Yonkas wrote:
Tue Feb 11, 2020 4:19 pm
Language changes to accommodate historical trends.
Who decides on these changes? I haven't consented to my language being changed in that way. In fact, many of these supposed changes have been imposed upon the speech community by some self-appointed group of opinionated individuals - a phenomenon known as "political correctness". They can kiss my backside.
Yonkas wrote:
Tue Feb 11, 2020 4:19 pm
And, what if you're walking around in a skirt (or kilt), and some moron calls you "Miss," because you're wearing "women's clothes,"


I couldn't give a stuff. It is objectively untrue and I am only offended by that if I allow myself to be so offended - and I don't.
Yonkas wrote:
Tue Feb 11, 2020 4:19 pm
Would you expect every man in this position to shrug it off,
Yup. They are either being sincere and mistaking me for a woman, in which case I would correct them, or else they are trying to verbally abuse me, in which case I would return the compliment in kind. But again you are talking about an address and not a referring expression and that is quite different
Yonkas wrote:
Tue Feb 11, 2020 4:19 pm
Furthermore, non-trans people have been evicted from bathrooms because other people mistook their sex-atypical features to be a sign that they were transgender.
OK. And how is that relevant to what I said?
Yonkas wrote:
Tue Feb 11, 2020 4:19 pm
But, any intentional misgendering is a sign of disrespect.
I have not suggested I would do any such thing. I said I would refer to them (i.e. to a third party) as they appear to be. Someone who is obviously male and indicates their sex by their signifiers, e.g. a full beard and male clothing, or who attempts to present as male, would be referred to as "he/him". Someone who presents as female would be referred to as "she/her". It is really not difficult or unreasonable.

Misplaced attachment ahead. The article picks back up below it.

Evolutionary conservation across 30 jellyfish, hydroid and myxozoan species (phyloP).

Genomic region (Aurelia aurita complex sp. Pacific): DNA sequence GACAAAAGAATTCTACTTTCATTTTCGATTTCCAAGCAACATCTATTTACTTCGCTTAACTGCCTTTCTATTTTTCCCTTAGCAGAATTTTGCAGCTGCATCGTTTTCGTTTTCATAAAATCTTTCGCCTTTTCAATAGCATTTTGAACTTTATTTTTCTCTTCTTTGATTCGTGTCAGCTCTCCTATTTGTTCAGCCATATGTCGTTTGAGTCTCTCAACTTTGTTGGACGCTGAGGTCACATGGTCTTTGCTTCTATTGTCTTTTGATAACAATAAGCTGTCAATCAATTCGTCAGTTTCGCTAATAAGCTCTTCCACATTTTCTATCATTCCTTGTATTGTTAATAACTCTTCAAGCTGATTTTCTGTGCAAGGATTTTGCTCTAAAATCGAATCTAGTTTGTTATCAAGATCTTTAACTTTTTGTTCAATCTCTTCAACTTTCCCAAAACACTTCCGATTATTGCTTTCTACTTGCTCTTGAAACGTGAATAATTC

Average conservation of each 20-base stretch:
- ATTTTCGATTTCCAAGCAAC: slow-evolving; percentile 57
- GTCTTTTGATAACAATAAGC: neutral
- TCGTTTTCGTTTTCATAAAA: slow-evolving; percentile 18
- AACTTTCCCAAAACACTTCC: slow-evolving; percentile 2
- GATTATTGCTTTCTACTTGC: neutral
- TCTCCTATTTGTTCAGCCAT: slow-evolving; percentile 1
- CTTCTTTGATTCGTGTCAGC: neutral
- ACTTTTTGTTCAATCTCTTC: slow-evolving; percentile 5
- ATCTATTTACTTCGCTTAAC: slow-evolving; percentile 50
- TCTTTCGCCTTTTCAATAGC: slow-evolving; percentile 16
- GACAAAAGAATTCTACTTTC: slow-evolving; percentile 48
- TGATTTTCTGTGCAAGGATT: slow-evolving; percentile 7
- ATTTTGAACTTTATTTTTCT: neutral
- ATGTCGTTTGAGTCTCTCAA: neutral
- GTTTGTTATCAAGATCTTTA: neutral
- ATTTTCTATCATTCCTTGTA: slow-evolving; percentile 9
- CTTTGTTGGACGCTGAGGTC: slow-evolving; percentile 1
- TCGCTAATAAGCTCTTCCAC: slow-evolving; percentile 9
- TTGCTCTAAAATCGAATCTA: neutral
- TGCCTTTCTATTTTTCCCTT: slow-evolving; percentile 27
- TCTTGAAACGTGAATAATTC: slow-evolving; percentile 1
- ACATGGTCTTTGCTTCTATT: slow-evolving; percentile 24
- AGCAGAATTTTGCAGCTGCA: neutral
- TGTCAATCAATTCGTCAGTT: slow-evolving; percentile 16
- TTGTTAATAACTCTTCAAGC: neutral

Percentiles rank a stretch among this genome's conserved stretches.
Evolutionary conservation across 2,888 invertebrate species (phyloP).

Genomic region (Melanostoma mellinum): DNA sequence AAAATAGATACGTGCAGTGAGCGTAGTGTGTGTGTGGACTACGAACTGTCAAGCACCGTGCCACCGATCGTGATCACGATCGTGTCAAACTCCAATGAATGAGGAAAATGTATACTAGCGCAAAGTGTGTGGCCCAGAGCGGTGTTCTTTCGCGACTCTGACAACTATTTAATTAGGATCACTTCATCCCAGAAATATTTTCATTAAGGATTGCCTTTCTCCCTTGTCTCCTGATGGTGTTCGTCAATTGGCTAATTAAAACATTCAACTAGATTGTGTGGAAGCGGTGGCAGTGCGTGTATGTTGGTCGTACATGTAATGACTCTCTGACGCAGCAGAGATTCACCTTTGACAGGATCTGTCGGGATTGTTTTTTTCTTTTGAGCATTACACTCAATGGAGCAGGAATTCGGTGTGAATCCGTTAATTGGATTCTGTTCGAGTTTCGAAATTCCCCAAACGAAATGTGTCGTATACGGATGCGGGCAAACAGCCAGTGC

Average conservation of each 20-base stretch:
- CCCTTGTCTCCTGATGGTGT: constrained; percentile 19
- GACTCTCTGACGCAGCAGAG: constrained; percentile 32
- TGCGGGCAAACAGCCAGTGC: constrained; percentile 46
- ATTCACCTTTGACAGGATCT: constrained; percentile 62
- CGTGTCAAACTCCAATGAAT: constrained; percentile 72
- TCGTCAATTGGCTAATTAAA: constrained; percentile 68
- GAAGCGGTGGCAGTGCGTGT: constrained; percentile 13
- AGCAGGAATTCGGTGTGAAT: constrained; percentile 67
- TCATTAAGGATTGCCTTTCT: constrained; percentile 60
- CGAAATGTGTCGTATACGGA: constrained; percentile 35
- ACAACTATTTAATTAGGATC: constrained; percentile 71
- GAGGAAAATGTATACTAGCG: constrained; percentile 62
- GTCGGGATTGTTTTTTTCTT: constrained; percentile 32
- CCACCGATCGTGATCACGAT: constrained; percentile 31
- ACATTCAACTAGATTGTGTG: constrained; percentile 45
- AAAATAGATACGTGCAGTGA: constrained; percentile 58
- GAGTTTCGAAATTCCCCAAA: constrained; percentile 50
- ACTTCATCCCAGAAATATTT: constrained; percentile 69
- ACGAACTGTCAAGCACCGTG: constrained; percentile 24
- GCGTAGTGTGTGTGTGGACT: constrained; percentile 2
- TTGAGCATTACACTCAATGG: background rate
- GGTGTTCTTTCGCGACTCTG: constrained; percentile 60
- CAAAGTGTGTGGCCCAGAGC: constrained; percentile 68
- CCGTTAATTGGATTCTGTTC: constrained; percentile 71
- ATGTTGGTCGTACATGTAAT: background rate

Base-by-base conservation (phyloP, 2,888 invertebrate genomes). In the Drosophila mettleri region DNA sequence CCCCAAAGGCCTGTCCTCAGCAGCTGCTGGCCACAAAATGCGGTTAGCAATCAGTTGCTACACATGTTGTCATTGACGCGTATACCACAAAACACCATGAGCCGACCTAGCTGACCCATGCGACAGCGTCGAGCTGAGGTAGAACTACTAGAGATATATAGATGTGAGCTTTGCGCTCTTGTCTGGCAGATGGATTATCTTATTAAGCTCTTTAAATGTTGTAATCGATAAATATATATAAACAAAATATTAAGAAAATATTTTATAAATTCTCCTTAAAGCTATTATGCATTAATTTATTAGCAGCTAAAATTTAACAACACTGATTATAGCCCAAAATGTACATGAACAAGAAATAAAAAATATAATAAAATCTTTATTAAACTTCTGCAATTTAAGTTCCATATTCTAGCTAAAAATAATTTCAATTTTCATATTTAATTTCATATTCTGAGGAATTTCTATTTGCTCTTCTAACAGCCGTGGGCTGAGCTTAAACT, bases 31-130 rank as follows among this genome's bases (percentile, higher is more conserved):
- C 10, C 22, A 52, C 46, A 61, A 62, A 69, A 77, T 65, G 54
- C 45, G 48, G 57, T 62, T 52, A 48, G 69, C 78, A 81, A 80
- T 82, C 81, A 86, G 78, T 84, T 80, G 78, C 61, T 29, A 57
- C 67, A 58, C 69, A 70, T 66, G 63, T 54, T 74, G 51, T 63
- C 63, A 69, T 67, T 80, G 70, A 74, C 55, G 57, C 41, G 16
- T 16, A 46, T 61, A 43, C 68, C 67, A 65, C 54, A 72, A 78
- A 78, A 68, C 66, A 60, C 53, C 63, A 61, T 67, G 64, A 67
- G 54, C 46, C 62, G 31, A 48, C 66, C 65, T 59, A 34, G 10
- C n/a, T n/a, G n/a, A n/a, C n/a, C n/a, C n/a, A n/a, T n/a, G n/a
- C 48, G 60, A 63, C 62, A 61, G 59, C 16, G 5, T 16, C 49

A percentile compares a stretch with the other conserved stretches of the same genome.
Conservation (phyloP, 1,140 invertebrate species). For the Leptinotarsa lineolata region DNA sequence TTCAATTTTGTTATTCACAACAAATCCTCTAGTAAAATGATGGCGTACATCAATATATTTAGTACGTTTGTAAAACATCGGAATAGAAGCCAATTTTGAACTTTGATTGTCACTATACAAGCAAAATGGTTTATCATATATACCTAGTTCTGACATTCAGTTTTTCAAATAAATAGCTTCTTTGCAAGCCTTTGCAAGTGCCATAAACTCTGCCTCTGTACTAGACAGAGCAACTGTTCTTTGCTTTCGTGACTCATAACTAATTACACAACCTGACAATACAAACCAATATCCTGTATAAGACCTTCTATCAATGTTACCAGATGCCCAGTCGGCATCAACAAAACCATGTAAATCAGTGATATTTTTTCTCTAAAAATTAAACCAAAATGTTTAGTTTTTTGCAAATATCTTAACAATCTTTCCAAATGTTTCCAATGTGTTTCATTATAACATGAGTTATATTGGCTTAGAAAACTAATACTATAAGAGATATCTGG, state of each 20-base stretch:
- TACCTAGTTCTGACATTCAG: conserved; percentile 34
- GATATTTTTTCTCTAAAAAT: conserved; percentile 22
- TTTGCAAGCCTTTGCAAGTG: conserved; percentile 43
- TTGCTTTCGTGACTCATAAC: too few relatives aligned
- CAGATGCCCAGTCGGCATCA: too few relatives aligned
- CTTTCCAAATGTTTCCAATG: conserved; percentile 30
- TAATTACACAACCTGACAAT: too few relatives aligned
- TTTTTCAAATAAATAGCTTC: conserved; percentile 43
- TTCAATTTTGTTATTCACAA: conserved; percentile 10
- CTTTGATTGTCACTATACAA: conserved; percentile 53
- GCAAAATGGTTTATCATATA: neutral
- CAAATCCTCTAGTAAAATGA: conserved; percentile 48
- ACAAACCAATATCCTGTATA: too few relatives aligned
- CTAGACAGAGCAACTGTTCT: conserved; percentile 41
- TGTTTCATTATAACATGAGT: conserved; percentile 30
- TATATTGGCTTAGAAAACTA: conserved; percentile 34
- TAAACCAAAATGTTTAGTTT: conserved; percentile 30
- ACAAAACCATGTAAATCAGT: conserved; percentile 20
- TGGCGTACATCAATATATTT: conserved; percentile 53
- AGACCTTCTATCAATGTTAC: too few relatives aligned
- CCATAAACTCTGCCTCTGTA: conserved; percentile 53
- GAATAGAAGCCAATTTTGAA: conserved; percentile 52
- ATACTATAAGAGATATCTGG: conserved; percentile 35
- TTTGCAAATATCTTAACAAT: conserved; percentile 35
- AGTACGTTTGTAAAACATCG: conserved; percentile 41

Yonkas wrote:
Tue Feb 11, 2020 4:19 pm
But, again, it is your right to refer to people however they want. Just don't expect others to be ok with it.
If they don't like it, then they can either explain what the problem is, or else they can go and have a cry about it. That's their problem.

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Re: Nice article that mentions Skirtcafe favorably

Post by pelmut »

Stu wrote:
Wed Feb 12, 2020 3:52 pm
Yonkas wrote:
Tue Feb 11, 2020 4:19 pm
But, any intentional misgendering is a sign of disrespect.
I have not suggested I would do any such thing. I said I would refer to them (i.e. to a third party) as they appear to be. Someone who is obviously male and indicates their sex by their signifiers, e.g. a full beard and male clothing, or who attempts to present as male, would be referred to as "he/him". Someone who presents as female would be referred to as "she/her". It is really not difficult or unreasonable.
That does not sit comfortably with one of your previous posts:
Stu wrote:
Mon Nov 04, 2019 4:53 pm
[...] children should be taught that from the start. So a child is not a girl just because he wants to be a girl at that time;
There is no such thing as a normal person, only someone you don't know very well yet.